A simple sight to record today: nothing more. A bevy of beautiful castles greeted us on Bamburgh beach this sunny morning at six. Untouched by the tide, so high and so difficult to negotiate for the last few days, these lovely creations are a credit to a particularly British habit of holiday competitiveness. King Oswald’s fortress smiled above them, benignly.
It is one of those days when the best came early. Bright sunshine, an empty beach – only two ‘people’ and Jackie seen on our run – no dogs; fantastic fun. We even saw our first curlew – though failed to capture it clearly on this photo – newly returned from the high ground inland, ready to reclaim the beach for the winter months. August is indeed weary. When we spotted him, he was silhouetted against the sea, at the edge of the rocks and he is still there – somewhere, like Oswald, whose feast day we recently celebrated.
It is with something like delirious joy that we can report the return of the sand martins to our dunes. Forerunners – we hope – to the house martins we’re just longing to welcome back to our part of the world, the first sand martins suddenly turned up last Thursday, resuming their domestic duties in their perfectly preserved and previously abandoned little nest holes which pock-mark the dunes above our sandy morning trail. Increasing in number every day since then, the sand martins’ aerial dances are becoming more hysterical and expressive as families are reunited and old friendships renewed: how relieved they must be to have completed such a marathon safely, having made it back to the land of Oswald and Aidan once again, all the way from the other end of Africa. Unfortunately, the wind turned northerly today, so sand martins still on the wing – and there must be thousands of them – will find it tough to push north, if our little kingdom is their desired destination.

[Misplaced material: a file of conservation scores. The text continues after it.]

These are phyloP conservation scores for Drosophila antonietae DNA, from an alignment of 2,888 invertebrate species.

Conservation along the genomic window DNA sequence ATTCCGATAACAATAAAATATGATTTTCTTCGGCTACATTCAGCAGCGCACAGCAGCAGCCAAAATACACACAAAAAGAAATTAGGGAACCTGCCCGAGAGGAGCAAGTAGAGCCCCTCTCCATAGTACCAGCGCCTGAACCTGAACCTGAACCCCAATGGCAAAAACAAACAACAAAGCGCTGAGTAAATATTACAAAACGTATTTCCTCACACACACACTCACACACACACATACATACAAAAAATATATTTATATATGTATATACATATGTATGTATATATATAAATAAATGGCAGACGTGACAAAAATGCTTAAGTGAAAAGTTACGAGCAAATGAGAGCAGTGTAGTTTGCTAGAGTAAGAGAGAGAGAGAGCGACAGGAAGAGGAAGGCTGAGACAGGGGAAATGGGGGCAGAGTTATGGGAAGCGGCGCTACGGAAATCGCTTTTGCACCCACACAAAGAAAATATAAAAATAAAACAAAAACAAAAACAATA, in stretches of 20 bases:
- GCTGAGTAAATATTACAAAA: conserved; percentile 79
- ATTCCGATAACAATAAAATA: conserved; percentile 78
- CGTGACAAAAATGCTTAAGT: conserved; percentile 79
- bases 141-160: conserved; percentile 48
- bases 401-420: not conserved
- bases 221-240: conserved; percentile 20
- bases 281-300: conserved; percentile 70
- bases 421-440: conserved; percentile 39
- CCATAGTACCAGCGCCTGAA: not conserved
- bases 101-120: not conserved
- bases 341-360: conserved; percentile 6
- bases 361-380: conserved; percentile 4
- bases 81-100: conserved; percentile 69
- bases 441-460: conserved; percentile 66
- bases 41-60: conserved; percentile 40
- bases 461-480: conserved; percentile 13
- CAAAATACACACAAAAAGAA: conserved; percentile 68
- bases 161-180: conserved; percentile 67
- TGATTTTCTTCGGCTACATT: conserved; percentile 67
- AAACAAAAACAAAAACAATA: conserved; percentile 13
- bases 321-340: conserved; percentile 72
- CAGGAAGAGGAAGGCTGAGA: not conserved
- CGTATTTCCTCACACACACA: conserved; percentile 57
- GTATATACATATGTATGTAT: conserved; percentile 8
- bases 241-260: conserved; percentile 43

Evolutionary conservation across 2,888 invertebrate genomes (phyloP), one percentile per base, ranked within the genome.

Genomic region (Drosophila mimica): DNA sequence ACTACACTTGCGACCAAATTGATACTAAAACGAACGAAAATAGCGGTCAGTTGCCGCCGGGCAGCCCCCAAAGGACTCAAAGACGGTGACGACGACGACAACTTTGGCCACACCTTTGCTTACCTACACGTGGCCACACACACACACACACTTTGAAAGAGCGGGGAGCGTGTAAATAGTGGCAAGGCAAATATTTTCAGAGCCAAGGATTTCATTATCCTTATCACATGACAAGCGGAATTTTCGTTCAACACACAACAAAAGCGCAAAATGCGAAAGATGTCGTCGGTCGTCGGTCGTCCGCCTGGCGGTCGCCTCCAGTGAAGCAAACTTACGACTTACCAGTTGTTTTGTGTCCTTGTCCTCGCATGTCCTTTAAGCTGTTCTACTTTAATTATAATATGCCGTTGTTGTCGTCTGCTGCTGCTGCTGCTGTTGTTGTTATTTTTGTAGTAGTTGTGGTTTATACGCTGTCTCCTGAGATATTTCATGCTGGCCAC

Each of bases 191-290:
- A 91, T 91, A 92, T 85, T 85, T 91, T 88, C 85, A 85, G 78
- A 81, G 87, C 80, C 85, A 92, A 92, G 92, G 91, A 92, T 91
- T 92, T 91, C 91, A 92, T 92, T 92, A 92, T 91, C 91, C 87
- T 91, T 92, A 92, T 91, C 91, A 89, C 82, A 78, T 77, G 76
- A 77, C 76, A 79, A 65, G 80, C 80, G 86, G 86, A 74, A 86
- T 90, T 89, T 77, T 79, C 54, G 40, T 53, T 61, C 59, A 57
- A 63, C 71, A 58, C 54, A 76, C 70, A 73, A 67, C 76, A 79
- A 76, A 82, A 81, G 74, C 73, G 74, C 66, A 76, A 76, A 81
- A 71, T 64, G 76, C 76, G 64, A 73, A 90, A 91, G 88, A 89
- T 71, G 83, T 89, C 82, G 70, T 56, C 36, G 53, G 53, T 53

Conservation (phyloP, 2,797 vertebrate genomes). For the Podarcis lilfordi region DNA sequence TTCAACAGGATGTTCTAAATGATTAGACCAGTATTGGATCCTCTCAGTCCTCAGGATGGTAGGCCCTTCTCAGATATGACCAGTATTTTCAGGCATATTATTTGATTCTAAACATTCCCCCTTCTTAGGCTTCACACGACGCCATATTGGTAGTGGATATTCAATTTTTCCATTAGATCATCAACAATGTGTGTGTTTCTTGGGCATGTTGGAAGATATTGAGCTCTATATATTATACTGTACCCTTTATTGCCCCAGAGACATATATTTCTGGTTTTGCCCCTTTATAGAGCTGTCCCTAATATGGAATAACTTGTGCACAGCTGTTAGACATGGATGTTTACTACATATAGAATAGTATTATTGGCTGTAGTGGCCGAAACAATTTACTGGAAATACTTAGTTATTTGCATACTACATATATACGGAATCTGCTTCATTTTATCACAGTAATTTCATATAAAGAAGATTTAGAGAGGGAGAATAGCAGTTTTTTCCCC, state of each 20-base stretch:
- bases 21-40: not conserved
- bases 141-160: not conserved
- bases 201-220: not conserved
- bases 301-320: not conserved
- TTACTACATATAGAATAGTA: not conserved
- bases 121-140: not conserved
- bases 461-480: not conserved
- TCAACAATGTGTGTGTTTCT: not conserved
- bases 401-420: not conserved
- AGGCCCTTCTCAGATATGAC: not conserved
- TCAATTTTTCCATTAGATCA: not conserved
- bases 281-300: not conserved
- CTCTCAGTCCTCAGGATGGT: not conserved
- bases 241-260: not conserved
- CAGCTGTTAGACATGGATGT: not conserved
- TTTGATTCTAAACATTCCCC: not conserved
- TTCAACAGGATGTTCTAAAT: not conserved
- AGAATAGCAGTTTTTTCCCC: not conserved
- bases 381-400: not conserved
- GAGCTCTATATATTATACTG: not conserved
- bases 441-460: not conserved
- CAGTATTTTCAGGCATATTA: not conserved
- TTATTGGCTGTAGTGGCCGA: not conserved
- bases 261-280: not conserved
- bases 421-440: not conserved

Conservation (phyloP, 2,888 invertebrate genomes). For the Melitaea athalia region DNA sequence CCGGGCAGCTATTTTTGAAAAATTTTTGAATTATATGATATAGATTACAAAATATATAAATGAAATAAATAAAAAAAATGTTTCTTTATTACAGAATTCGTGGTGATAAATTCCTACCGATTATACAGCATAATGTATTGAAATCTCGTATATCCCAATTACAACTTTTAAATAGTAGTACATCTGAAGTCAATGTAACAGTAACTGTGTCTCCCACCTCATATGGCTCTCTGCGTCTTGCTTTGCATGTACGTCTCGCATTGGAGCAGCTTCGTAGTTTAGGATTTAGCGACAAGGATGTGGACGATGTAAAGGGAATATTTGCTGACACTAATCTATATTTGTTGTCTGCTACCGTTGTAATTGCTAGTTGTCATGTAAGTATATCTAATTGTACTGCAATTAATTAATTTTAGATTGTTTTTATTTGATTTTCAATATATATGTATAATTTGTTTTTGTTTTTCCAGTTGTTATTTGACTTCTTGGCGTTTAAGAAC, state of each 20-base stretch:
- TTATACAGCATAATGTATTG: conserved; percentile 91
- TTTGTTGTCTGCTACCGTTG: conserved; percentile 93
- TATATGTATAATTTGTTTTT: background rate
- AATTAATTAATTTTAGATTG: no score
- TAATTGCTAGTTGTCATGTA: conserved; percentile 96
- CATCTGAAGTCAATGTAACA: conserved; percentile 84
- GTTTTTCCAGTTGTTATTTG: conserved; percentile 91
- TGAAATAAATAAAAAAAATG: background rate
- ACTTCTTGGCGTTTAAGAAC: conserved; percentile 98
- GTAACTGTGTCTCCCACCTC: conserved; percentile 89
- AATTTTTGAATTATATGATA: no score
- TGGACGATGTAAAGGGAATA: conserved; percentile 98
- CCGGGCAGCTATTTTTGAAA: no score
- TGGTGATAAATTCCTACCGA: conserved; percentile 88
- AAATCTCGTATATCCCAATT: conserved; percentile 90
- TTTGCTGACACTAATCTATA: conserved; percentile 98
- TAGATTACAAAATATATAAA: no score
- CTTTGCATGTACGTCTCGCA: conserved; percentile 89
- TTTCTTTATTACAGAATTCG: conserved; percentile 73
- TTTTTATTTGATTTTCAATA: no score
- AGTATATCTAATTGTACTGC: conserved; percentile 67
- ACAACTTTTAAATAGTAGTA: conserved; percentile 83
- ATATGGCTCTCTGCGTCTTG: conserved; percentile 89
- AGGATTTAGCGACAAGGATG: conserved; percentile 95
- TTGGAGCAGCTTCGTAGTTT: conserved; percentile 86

At the end of our run along the beach, the sky blackened with impending rain and, by mid-morning there was a tiny blizzard, which we thought was cherry blossom blown upon the wind. How fond we are! Despite the gales, the sun has supervened and it’s been a cheery day. Christopher Wren checked out his nest box and was dismayed to find the blue tits well ensconced therein; he helped himself to a consolation prize of dried meal worms and then disappeared into the hedge, probably to check out another favourite site. Above us, on our chimney stack, the jackdaws are content and busy, much more relaxed since last year’s gulls have found another nest site and stopped staring down into the jackdaws’ nest. You can see how intimidating these intelligent creatures find the herring gulls, staring with their beady eyes and daring them to move towards the entrance.
It is remarkable how much pleasure the birds give to us all. We watch the bulky wood pigeons, so patient and so ungainly, yet so capable of stillness, and chase them into flight when we get the chance. We wish that the starlings, so numerous, so noisy, wouldn’t eat all the fat balls, put out for the sparrows, our loyal little friends. We long, one day, to see a raven for real – the magic corvid who found St Oswald’s severed arm. Every day we notice more and more of the wonderful in the entirely ordinary. Every morning, winter and summer, the sands below the massive fortress of Bamburgh are our palette, on which the imagination works its colours and, on the anniversary of his birth and death, the words of the most famous of all famous poets come, once again, to mind: The blessed gods, Purge all infection from our air whilst you Do climate here!
The sheer magnificence of the beginning of this week’s weather – sheer, clear sunshine, summer at winter’s door, the sun’s rays on our backs from dawn till dusk – has been a complete joy and our spirits have soared in gratitude. Only last week, after I’d posted my previous piece, as if in retribution the calm I’d been talking about was shattered by two days of the worst north winds we’ve endured in three years and, what is even worse, not a mention of it or its intensity on the national weather forecast – as ever. It really as if the extreme north east has no existence for the rest of the country, as we batten our cat-flaps and protect Nicholas from being blown sideways as he toddles out into the garden for a wee.